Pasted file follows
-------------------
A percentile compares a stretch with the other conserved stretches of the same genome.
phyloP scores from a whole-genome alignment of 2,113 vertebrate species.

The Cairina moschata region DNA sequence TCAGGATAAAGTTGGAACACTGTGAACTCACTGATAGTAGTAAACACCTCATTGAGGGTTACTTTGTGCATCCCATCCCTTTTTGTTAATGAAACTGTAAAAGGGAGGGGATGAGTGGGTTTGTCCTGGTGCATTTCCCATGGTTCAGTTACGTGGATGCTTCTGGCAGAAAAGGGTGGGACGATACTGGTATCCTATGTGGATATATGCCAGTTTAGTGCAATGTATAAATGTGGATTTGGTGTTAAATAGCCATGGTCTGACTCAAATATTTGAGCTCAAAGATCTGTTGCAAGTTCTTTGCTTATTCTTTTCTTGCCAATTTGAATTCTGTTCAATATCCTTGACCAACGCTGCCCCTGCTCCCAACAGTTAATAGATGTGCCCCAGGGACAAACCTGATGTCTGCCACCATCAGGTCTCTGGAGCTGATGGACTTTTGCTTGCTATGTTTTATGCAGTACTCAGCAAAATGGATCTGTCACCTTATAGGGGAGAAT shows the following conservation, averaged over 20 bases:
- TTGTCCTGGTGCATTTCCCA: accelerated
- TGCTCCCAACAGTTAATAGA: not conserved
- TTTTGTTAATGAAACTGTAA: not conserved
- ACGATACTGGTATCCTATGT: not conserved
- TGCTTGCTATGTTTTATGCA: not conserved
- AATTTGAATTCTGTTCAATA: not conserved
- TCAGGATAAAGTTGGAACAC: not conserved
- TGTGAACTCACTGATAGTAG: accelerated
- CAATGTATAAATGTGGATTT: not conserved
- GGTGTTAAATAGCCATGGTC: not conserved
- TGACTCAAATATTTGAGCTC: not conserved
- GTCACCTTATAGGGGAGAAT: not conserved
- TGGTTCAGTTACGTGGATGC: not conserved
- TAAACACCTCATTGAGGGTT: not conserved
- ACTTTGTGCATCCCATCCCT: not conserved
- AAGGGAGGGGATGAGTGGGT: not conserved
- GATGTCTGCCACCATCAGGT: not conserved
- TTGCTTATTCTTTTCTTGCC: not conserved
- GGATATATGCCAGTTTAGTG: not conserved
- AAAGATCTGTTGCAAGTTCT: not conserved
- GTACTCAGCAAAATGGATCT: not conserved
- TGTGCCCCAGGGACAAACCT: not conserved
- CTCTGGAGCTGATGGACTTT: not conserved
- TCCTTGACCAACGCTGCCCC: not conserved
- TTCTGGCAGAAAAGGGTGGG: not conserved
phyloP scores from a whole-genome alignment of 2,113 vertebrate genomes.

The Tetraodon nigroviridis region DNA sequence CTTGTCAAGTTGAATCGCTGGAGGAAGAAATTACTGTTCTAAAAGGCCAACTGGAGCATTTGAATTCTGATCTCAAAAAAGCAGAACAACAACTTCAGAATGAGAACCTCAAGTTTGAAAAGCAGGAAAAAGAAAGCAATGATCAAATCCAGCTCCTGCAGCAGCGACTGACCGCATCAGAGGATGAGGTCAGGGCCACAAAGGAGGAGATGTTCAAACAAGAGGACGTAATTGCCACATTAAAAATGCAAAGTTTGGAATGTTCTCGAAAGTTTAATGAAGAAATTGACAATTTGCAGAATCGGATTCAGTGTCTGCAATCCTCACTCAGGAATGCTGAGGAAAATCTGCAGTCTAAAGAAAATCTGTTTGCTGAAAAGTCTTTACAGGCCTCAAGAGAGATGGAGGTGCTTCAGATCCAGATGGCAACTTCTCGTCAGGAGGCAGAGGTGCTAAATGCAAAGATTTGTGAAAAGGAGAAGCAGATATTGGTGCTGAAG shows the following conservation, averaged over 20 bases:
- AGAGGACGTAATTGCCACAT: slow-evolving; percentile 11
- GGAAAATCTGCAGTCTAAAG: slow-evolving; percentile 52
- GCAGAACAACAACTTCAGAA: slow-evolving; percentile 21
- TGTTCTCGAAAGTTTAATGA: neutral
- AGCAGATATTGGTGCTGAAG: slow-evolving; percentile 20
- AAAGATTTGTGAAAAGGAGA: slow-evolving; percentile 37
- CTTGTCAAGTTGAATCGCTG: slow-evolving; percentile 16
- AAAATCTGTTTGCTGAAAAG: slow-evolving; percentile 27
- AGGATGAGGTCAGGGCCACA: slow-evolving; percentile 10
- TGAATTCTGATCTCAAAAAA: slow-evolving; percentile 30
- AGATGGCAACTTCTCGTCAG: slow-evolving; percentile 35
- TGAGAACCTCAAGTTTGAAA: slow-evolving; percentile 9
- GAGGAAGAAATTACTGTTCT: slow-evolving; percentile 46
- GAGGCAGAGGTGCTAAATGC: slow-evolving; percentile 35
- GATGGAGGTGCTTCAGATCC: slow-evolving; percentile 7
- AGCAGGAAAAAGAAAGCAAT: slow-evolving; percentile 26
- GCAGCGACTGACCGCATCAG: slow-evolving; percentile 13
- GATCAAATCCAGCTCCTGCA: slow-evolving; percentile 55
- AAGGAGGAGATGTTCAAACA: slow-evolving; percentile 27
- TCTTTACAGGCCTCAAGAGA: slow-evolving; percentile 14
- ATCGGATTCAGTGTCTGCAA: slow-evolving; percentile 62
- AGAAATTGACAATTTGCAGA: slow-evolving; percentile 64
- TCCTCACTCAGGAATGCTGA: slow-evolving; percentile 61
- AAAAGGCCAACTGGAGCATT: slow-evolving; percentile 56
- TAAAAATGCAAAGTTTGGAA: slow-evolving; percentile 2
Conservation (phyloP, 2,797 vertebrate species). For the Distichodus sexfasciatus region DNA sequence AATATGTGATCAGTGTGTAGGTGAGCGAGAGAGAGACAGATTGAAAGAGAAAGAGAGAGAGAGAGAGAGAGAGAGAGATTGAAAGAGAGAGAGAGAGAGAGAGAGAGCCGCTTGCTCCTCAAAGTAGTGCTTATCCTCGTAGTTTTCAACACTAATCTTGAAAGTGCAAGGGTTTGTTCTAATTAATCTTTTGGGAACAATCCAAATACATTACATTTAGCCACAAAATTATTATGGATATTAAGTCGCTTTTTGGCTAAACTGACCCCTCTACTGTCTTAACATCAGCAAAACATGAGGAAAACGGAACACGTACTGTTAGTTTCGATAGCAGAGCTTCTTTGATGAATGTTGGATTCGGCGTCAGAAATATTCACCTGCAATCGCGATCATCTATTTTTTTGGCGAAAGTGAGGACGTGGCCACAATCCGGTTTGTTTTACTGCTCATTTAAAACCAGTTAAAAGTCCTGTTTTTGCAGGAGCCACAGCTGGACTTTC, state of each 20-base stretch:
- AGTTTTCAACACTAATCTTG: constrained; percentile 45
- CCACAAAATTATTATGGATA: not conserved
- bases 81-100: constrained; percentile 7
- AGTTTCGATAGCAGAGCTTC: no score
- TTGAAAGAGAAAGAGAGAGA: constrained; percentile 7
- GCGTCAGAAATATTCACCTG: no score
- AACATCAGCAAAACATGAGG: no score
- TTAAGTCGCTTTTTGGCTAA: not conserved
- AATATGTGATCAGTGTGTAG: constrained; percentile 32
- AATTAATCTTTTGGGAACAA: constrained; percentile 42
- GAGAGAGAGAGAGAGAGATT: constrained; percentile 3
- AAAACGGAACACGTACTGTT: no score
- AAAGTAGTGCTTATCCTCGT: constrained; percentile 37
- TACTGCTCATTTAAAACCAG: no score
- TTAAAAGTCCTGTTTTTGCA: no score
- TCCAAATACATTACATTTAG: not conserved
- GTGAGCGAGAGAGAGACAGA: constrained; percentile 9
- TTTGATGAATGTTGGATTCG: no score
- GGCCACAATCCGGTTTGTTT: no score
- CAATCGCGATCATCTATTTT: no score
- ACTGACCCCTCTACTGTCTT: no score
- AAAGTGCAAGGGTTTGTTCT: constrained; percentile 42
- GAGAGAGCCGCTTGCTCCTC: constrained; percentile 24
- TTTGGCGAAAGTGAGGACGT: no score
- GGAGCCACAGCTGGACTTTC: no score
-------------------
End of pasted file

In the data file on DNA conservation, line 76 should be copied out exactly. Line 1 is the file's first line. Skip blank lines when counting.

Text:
- CAATCGCGATCATCTATTTT: no score